Skip to main content
School of English and Drama

Dr Swati Arora, BA (Delhi) MA (Amsterdam/Warwick) PhD (Exeter)

Swati

Lecturer in Performance and Global South Studies

Email: swati.arora@qmul.ac.uk
Office Hours: See QMplus

Profile

My work engages with the intersections of performance and visual culture, feminist theory, Black studies, and dramaturgies of urban life. Across my research, writing, and pedagogy, I am concerned with how different forms of performance and artistic production challenge colonial histories, epistemologies, and their corresponding debris.

Prior to joining Queen Mary, I worked as Lecturer at King’s College London and spent a rewarding time in South Africa as Andrew W. Mellon postdoctoral fellow at the Centre for Humanities Research and Women’s and Gender Studies Department, UWC. During 2011-13 and 2018-21, I co-convened the Performance in Public Spaces working group of the International Federation for Theatre Research.

Teaching

I teach on:

  • Culture, Power, Performance
  • Written Research Project
  • Race and Racism in Performance
  • Power Plays
  • Research Design

Research

Research Interests:

  • Black studies
  • Performance and colonialism
  • Global feminisms
  • Postcolonial urbanisms
  • Afro-Asia intimacies

Recent and On-Going Research

Supported by Mellon foundation, I am working on my first monograph that looks at the relationship between urban performance practices and public spaces in Delhi in the context of the rise of ethno-nationalism in India. The case studies explore how performances on the streets respond to the neoliberal project of urbanisation and restructuring of the city by the Indian government, while navigating the dynamics of class, caste, gender, sexuality, and religion. I organised several international research events on related themes during my tenure as a co-convener of Performance in Public Spaces working group of the International Federation for Theatre Research.

Alongside, I am co-editing a book on pluriversal conversations on transnational feminisms. This is the culminating output of a long-term project with colleagues from the Universities of Linköping, Bergen, Budapest and Western Cape, which is funded by the Swedish Foundation for International Cooperation in Research and Higher Education. The essays, interviews, fiction, poetry, and short reflective pieces in the volume offer creative and critical ways of understanding, writing, and teaching transnational feminisms.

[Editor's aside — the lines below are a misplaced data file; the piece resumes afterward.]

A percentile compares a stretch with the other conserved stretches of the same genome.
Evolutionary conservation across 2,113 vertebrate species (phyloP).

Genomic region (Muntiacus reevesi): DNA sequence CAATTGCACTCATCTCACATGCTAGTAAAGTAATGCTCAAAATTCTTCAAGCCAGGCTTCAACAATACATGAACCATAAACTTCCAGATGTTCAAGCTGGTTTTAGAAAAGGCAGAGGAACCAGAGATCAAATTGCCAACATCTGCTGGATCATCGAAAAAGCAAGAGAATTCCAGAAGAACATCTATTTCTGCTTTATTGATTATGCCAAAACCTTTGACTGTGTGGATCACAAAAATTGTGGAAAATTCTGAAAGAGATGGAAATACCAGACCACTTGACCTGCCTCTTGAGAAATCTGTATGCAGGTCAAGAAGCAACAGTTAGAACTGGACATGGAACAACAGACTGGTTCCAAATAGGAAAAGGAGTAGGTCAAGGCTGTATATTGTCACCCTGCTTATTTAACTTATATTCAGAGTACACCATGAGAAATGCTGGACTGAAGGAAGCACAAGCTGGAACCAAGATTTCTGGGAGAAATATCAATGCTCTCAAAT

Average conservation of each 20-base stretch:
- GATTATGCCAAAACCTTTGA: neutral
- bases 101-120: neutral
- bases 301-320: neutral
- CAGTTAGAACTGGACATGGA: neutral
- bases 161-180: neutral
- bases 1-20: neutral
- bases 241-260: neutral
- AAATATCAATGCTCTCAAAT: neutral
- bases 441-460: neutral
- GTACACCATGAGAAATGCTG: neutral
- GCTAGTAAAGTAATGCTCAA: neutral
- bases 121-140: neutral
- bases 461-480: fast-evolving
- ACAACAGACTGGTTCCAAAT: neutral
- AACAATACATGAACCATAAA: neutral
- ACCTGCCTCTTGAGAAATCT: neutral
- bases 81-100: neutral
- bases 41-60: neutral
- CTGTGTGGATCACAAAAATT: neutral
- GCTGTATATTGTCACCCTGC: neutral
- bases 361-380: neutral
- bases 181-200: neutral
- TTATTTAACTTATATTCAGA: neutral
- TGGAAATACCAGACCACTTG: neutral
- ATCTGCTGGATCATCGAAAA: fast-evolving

I am part of two ongoing interdisciplinary projects with colleagues from UWC, South Africa. The first one, Doing Academia Differently, focuses on race, exclusion, and geopolitical asymmetries in Higher Education. Following the #RhodesMustfall and #FeesMustFall movements in South Africa and urgent calls to decolonise Eurocentric curricula and research agendas, the project engages with transdisciplinary methodologies, Indigenous knowledges, slow scholarship, the Undercommons, and the political ethics of care. Situating the ongoing Decolonise the University movement as part of broader social justice struggles, I wrote ‘A manifesto to decentre theatre and performance studies’ (2021), published in Studies in Theatre and Performance journal.

The second one, New Imaginaries for a Critical Humanities Project on Gender and Sexual Justice, is directed at challenging dominant forms of scholarship and pedagogy related to sexualities and gender, particularly as shaped by the last few decades of responses to high rates of HIV infection and gender-based violence in South Africa. Along with a team of researchers from South Africa, we explore how different forms of activism, performance, and visual art disrupt and destabilise everyday gender and sexual injustices. As part of this project, I examined the celebration and visibility accorded to #MeToo movement in Euro-Americas when Alyssa Milano tweeted about it in 2017 to highlight how it overlooks the localised histories of feminist struggles in the Global South. Book chapters on the topic are forthcoming/published in Injury and Intimacy (Manchester UP) and Performing #MeToo (Intellect).

Grants and Fellowships:

  • Andrew W. Mellon postdoctoral fellowship
  • UK-India Education and Research Initiative (UKIERI) fellowship
  • European Commission’s Erasmus Mundus funding
  • German Academic Exchange Service (DAAD) visiting researcher fellowship
  • Centre for Humanities Research, South Africa research fund
  • University of Leiden’s International Institute for Asian Studies bursary

Publications

Forthcoming

  • ‘Fugitive Aesthetics: Performing Refusal in Four Acts’, in Injury and Intimacy: In the Wake of #MeToo in India and South Africa, ed. by Nicky Falkoff, Shilpa Phadke and Srila Roy. Manchester: Manchester University Press.

Recent

  • ‘A manifesto to decentre theatre and performance studies’, Studies in Theatre and Performance 41.1 (2021): 12-20.
  • ‘Dissident Solidarities: Power, Pedagogy, Care’, in Performing #MeToo: How Not to Look Away, ed. by Judith Rudakoff. Bristol: Intellect, 2021.   
  • Walk in India and South Africa: notes towards a decolonial and transnational feminist politics’, Translation and performance in the age of global asymmetries Part 2 special issue, South African Theatre Journal 33.1 (2020): 14-33.
  • ‘Walking at Midnight: Women and Danger on Delhi’s Streets’, Walking in/as Publics special issue, Journal of Public Pedagogies 4 (2019): 172-176.

Supervision

I would welcome enquiries from potential doctoral students interested in related areas of research:

  • Postcolonial and decolonial performance cultures
  • Feminist performance
  • Performance and the city
  • Racism and racialisation